Peter Apostolopoulos was devastated that the cafe had closed, saying when his family owned it, it had been thriving.
«It’s an institution in Barton,» he said.
«It was always very busy. And the amount of diversity — tradies, public servants, accountants, it had taxi drivers. And they all sat together and it was a sight to see.
«It was like the old days, it didn’t matter what you did or who you were, it was your personality and the comfort of good food that were important.»
Spiro Apostolopoulos told The Canberra Times in 2015 that he was keen to maintain the retro feel of the cafe, saying it was a place where public servants could have hot chips for breakfast.
His son could not understand why the cafe had closed under new ownership but believed when his family left the business, it was going great guns.
«We’d be doing more than 250 scallops a day, 50 to 60 schnitzels, three or four pork roasts,» he said.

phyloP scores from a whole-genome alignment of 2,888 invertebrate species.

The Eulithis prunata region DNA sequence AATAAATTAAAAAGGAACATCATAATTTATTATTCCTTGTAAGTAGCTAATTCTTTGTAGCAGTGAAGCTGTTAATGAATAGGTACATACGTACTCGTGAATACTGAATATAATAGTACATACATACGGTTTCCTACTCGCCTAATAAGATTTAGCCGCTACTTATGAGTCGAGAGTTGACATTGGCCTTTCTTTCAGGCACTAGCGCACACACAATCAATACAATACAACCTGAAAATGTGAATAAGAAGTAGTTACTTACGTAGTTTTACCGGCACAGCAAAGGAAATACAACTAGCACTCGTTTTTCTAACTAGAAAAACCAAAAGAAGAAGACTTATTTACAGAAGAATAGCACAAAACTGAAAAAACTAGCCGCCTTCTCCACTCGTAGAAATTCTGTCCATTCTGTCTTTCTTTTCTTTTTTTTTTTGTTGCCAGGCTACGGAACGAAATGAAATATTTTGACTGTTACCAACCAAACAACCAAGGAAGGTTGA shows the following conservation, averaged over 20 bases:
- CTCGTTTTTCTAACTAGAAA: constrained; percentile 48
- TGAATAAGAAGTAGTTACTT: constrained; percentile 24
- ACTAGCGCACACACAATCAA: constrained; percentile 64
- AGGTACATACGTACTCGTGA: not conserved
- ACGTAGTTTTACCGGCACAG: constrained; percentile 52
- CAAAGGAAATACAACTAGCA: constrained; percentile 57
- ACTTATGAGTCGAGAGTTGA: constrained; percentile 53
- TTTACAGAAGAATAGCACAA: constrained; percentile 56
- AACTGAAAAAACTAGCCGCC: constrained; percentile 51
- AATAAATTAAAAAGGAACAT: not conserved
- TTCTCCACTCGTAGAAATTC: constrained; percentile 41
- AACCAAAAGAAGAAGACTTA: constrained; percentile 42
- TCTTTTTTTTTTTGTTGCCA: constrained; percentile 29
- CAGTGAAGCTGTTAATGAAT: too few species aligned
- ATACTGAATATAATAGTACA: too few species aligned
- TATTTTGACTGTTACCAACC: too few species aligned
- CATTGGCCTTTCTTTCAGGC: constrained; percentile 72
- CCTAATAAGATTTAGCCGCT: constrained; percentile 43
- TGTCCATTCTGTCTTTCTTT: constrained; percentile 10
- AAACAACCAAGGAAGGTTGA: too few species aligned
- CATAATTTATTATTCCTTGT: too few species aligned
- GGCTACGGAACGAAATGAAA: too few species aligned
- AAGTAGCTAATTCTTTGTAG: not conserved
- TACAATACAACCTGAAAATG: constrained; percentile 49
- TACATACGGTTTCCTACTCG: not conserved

«We would get in there at 4.30 in the morning to start the prep and by 4.45 the cafe would be full of taxi drivers.»
Peter Apostolopoulos said he had heard whispers the cafe would re-open mid-year. He was interested in returning to the business, but, at this stage, that was just a wish. By the end of their tenure, he knew all the customers’ coffee orders by heart and «really loved them».
«I’d buy that shop back in a heartbeat,» he said.
«But I’d only do it with my dad because he has the experience, the wisdom.»
Megan Doherty is a reporter for The Canberra Times